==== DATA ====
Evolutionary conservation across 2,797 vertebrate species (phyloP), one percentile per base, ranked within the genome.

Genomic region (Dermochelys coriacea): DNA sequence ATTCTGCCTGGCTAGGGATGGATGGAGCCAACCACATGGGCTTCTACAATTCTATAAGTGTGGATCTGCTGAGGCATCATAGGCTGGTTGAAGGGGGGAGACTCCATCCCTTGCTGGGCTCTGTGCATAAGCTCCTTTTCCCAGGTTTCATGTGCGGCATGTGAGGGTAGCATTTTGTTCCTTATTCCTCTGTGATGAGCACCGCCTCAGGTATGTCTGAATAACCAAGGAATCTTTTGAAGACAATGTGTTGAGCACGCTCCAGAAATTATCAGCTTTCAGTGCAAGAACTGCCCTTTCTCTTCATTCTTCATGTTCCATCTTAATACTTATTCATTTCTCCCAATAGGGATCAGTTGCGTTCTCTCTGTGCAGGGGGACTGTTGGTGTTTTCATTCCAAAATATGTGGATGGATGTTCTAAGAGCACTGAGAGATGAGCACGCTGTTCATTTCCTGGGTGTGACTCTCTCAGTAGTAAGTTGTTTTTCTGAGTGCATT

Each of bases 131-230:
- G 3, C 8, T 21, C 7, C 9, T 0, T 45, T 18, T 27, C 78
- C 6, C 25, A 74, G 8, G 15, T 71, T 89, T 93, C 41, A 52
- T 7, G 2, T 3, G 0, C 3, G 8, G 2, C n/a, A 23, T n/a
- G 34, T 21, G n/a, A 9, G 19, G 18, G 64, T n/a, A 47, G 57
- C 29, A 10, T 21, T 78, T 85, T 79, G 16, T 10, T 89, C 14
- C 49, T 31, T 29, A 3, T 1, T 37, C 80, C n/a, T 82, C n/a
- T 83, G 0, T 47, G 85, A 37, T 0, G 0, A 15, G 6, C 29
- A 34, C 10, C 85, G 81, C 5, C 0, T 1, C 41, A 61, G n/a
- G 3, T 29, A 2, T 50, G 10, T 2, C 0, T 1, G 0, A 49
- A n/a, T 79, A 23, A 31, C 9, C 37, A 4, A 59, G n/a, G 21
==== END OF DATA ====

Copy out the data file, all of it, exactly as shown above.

Evolutionary conservation across 2,797 vertebrate species (phyloP), one percentile per base, ranked within the genome.

Genomic region (Dermochelys coriacea): DNA sequence ATTCTGCCTGGCTAGGGATGGATGGAGCCAACCACATGGGCTTCTACAATTCTATAAGTGTGGATCTGCTGAGGCATCATAGGCTGGTTGAAGGGGGGAGACTCCATCCCTTGCTGGGCTCTGTGCATAAGCTCCTTTTCCCAGGTTTCATGTGCGGCATGTGAGGGTAGCATTTTGTTCCTTATTCCTCTGTGATGAGCACCGCCTCAGGTATGTCTGAATAACCAAGGAATCTTTTGAAGACAATGTGTTGAGCACGCTCCAGAAATTATCAGCTTTCAGTGCAAGAACTGCCCTTTCTCTTCATTCTTCATGTTCCATCTTAATACTTATTCATTTCTCCCAATAGGGATCAGTTGCGTTCTCTCTGTGCAGGGGGACTGTTGGTGTTTTCATTCCAAAATATGTGGATGGATGTTCTAAGAGCACTGAGAGATGAGCACGCTGTTCATTTCCTGGGTGTGACTCTCTCAGTAGTAAGTTGTTTTTCTGAGTGCATT

Each of bases 131-230:
- G 3, C 8, T 21, C 7, C 9, T 0, T 45, T 18, T 27, C 78
- C 6, C 25, A 74, G 8, G 15, T 71, T 89, T 93, C 41, A 52
- T 7, G 2, T 3, G 0, C 3, G 8, G 2, C n/a, A 23, T n/a
- G 34, T 21, G n/a, A 9, G 19, G 18, G 64, T n/a, A 47, G 57
- C 29, A 10, T 21, T 78, T 85, T 79, G 16, T 10, T 89, C 14
- C 49, T 31, T 29, A 3, T 1, T 37, C 80, C n/a, T 82, C n/a
- T 83, G 0, T 47, G 85, A 37, T 0, G 0, A 15, G 6, C 29
- A 34, C 10, C 85, G 81, C 5, C 0, T 1, C 41, A 61, G n/a
- G 3, T 29, A 2, T 50, G 10, T 2, C 0, T 1, G 0, A 49
- A n/a, T 79, A 23, A 31, C 9, C 37, A 4, A 59, G n/a, G 21